Of course he did -- and for obvious reasons: Outgoing Sen. Scott Brown (R-MA) told reporters Tuesday that he has no existing plans to seek office again but did not rule out a future run. "I´m not even concerned about that right now," he said during a press briefing in the Capitol, adding that the country faces huge challenges. In response to a question, he said Sen. John Kerry (D-MA), a rumored candidate for Secretary of State, would be an "excellent" choice for the job. If Kerry vacates his seat, Brown would have the option of making another run for senator. "We´ll see what happens," Brown said.
WASHINGTON — The Senate sent the White House a bill on Tuesday giving nearly 4 million veterans and survivors a 1.7 percent increase in their monthly benefit payments next year. Democrats said the normally routine measure was delayed for weeks because an unidentified Republican senator objected to it. Republicans were not given enough time to ensure that all senators were okay with the bill, said Don Stewart, a spokesman for Minority Leader Mitch McConnell. He said the clearance process was completed soon after Congress adjourned for the elections and that Democrats could have brought the bill up if necessary. Content added by staff
Rep. Nancy Pelosi announced Wednesday that she will stay on as House Democratic leader in the next Congress. The California Democrat had remained mum about that decision all year, fueling speculation that she might relinquish power and raising questions about the party´s direction after a decade under her reign. But in a meeting with the House Democratic Caucus in the Capitol Wednesday morning, the 13-term liberal told her troops that she´ll seek to remain minority leader in the 113th Congress, according to a source in the room.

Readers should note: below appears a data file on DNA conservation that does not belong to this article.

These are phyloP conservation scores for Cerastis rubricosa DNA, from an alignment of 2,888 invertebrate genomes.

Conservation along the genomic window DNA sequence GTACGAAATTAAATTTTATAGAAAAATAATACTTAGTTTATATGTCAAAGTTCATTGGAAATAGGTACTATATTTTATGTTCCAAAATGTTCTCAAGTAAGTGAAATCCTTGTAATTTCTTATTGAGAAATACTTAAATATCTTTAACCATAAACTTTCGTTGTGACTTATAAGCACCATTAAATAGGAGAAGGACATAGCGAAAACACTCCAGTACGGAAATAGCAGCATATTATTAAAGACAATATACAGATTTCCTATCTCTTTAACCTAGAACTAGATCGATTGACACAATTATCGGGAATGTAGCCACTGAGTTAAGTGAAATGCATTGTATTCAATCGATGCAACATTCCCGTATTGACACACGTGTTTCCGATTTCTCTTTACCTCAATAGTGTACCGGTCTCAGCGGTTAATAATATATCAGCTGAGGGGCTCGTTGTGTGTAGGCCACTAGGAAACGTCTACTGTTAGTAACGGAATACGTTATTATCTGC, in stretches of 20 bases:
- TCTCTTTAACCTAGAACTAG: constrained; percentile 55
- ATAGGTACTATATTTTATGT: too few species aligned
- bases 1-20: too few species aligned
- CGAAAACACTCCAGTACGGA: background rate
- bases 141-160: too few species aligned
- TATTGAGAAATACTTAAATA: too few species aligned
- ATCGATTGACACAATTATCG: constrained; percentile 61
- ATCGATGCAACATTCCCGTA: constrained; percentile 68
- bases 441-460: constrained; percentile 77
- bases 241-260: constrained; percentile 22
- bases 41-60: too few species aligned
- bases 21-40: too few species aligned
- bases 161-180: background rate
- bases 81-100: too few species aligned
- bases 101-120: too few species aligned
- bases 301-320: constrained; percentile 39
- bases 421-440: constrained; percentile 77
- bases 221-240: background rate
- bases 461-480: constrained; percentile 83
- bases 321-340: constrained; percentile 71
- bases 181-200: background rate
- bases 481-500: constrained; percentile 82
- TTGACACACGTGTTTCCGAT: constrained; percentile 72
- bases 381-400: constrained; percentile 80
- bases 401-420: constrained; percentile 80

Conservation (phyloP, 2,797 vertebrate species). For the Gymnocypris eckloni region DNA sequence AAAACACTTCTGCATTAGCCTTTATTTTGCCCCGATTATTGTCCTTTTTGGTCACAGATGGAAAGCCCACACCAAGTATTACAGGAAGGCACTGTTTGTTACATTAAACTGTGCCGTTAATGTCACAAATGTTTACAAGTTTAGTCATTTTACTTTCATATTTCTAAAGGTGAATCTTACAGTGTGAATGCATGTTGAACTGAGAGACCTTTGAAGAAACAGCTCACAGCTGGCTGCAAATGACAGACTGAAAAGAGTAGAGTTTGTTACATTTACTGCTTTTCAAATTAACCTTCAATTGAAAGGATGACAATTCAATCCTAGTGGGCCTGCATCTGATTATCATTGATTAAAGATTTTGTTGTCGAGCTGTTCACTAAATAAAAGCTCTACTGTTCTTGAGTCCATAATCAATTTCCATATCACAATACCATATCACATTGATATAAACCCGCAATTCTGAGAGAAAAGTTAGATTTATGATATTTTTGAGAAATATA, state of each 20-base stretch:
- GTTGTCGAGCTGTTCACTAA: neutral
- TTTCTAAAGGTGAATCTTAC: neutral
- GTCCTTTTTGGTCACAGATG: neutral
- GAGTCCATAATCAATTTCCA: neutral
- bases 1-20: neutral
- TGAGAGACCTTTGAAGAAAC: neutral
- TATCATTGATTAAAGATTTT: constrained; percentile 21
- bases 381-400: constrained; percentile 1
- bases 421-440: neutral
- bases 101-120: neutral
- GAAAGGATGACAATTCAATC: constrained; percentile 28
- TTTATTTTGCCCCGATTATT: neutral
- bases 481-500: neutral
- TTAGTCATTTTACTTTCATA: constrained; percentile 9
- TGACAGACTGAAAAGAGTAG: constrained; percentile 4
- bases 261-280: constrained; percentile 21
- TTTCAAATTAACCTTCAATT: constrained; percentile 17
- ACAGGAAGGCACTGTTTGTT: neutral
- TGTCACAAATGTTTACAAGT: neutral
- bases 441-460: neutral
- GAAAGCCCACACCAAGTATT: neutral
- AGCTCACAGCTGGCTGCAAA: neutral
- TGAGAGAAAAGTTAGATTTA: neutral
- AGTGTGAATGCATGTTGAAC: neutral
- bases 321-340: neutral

President Obama's remarks on Diwali:- Today, here at home and across the globe, Hindus, Jains, Sikhs and some Buddhists will celebrate the holiday of Diwali — the festival of lights. Diwali is a time for gathering with family and friends, often marked with good food and dancing. It is also a time for prayer and reflection about those less fortunate. It is a testament to the compassion of these communities that so many of them have helped those that have been devastated by Hurricane Sandy. Many who observe this holiday will light the Diya, or lamp, which symbolizes the triumph of light over darkness and knowledge over ignorance. Intro corrected by staff to suit site style
At 10 (or so) this morning, Nancy Pelosi is expected to announce whether she will seek another term as the highest ranking Democrat in the House. There’s little doubt that if Pelosi wants the job, she can keep it. She remains immensely popular with the liberal wing of the House caucus which, if anything, has grown stronger and more unified in the past two elections. She is also, without question, the best fundraiser among House Democrats (and maybe the second-best fundraiser in the party). Since coming into party leadership in 2002, Pelosi has raised $328 million
Former CIA Director David Petraeus has agreed to testify about the Libya terror attack before the House and Senate intelligence committees, Fox News has learned. Petraeus had originally been scheduled to testify this Thursday on the burgeoning controversy over the deadly Sept. 11 attack. That appearance was scuttled, though, after the director abruptly resigned over an extramarital affair. The resignation has since expanded into a sprawling scandal that now includes allegations that Gen. John Allen, the top U.S. commander in Afghanistan, exchanged "inappropriate" and sexually charged emails with Jill Kelley, a Florida socialite linked to the Petraeus case. The rapid developments in the case have all but obscured what until last week was an intense debate on Capitol Hill and beyond over the Benghazi terror attack. Article updated by staff